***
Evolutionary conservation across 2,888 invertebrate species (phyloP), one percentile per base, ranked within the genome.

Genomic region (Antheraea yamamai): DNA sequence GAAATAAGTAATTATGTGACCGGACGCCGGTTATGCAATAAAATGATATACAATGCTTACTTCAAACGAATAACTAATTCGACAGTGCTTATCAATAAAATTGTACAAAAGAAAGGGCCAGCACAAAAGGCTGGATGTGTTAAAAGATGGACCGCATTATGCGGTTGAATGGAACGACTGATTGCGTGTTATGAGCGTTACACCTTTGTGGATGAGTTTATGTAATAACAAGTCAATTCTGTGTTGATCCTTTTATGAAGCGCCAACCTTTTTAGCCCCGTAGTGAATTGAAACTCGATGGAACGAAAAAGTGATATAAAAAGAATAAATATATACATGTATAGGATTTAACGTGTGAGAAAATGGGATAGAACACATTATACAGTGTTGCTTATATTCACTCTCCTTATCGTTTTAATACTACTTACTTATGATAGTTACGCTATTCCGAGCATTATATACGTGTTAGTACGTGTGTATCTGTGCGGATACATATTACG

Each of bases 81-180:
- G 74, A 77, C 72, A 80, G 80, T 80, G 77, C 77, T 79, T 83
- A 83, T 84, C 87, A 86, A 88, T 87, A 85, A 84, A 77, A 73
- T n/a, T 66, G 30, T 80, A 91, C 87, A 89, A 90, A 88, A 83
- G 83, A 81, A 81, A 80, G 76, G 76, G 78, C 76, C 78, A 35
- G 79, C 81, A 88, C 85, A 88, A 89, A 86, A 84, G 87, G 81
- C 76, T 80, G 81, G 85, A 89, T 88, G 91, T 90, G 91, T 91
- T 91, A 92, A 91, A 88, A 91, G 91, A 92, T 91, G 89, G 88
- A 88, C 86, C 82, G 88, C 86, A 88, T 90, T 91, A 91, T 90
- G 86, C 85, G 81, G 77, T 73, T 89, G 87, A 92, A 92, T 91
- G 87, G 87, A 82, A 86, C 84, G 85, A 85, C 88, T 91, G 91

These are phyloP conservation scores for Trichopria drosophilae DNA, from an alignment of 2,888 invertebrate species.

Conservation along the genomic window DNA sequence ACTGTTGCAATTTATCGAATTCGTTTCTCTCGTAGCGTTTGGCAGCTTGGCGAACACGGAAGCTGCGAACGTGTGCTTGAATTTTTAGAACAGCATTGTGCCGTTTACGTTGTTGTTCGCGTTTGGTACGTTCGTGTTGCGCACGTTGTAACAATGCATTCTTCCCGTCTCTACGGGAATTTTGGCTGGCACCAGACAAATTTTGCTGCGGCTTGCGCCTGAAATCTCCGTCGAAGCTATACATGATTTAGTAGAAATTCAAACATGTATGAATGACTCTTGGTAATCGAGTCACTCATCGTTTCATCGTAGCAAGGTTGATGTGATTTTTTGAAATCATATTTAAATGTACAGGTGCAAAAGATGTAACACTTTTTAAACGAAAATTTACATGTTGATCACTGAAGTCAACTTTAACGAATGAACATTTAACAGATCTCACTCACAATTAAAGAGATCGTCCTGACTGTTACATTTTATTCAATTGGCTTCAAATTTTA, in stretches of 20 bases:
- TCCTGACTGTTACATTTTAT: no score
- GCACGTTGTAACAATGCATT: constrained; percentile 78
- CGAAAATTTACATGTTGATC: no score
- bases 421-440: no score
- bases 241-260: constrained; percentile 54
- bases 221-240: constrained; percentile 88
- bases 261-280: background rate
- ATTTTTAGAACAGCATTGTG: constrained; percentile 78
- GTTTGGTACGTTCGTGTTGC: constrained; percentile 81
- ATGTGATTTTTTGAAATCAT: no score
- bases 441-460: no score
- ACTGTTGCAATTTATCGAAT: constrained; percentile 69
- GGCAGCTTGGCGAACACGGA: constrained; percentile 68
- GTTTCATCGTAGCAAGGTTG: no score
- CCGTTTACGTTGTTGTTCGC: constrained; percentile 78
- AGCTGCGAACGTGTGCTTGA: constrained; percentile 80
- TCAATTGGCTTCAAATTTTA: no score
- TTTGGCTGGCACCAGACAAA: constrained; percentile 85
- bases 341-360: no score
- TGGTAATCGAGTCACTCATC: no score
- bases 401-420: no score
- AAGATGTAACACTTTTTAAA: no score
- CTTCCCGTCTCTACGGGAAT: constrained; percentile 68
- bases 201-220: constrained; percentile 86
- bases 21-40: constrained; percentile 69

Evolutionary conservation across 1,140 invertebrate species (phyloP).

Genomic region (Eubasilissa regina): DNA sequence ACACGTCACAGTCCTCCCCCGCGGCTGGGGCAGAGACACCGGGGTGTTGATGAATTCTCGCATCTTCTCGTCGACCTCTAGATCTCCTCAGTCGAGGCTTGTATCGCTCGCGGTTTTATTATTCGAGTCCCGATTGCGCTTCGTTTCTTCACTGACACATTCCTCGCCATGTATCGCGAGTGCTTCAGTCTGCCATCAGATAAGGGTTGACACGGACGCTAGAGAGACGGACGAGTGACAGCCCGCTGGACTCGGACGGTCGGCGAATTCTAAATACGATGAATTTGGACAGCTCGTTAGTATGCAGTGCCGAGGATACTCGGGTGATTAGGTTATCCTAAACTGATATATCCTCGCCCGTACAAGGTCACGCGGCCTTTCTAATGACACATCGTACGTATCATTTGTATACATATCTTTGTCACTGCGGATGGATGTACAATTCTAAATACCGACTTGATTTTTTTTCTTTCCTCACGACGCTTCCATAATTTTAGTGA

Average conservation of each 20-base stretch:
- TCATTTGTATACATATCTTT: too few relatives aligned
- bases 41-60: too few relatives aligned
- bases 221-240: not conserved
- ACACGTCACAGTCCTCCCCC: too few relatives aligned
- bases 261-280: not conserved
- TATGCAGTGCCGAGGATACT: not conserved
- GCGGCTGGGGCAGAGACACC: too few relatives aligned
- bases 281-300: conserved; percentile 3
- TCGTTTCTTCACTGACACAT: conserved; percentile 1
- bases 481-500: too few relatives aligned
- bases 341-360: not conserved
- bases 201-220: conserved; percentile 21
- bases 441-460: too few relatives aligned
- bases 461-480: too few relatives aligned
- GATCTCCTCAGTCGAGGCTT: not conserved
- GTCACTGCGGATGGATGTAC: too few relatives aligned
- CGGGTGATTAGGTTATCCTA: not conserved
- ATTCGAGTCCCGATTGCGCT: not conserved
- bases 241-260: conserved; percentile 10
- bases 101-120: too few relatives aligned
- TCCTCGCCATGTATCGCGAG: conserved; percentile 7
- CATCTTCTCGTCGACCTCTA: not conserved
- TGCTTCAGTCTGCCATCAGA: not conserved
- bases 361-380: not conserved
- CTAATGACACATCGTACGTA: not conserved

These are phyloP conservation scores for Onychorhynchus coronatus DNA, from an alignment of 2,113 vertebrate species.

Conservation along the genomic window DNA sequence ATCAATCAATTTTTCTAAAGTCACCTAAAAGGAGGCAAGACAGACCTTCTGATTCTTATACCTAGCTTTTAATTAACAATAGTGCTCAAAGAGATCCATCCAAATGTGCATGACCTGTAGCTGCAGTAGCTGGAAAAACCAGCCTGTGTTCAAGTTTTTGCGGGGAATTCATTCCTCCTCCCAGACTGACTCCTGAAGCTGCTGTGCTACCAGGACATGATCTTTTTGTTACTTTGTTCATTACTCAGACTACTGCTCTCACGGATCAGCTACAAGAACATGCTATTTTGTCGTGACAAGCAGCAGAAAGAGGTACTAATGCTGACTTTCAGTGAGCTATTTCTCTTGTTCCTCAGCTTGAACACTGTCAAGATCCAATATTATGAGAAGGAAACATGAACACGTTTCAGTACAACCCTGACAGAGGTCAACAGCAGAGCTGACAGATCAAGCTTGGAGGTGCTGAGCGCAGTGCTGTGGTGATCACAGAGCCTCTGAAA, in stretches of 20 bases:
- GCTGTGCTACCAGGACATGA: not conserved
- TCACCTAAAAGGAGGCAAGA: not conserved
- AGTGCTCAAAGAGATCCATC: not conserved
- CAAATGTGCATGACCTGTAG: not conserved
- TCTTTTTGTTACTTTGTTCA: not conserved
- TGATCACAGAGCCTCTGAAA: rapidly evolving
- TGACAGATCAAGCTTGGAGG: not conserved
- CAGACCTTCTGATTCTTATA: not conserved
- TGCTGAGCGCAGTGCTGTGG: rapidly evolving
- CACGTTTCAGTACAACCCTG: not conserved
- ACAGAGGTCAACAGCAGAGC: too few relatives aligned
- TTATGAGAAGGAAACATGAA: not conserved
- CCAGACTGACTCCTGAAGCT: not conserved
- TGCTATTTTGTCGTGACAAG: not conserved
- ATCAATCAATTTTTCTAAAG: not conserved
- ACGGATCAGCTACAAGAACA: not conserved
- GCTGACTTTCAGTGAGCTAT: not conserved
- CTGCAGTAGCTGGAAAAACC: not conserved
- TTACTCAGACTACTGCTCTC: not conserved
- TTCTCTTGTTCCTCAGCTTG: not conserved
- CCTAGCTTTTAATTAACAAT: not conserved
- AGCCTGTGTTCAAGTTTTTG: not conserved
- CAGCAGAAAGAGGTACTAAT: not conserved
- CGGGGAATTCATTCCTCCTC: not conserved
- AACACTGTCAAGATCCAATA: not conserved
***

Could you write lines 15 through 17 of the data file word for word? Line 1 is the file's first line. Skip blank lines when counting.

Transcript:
Conservation along the genomic window DNA sequence ACTGTTGCAATTTATCGAATTCGTTTCTCTCGTAGCGTTTGGCAGCTTGGCGAACACGGAAGCTGCGAACGTGTGCTTGAATTTTTAGAACAGCATTGTGCCGTTTACGTTGTTGTTCGCGTTTGGTACGTTCGTGTTGCGCACGTTGTAACAATGCATTCTTCCCGTCTCTACGGGAATTTTGGCTGGCACCAGACAAATTTTGCTGCGGCTTGCGCCTGAAATCTCCGTCGAAGCTATACATGATTTAGTAGAAATTCAAACATGTATGAATGACTCTTGGTAATCGAGTCACTCATCGTTTCATCGTAGCAAGGTTGATGTGATTTTTTGAAATCATATTTAAATGTACAGGTGCAAAAGATGTAACACTTTTTAAACGAAAATTTACATGTTGATCACTGAAGTCAACTTTAACGAATGAACATTTAACAGATCTCACTCACAATTAAAGAGATCGTCCTGACTGTTACATTTTATTCAATTGGCTTCAAATTTTA, in stretches of 20 bases:
- TCCTGACTGTTACATTTTAT: no score
- GCACGTTGTAACAATGCATT: constrained; percentile 78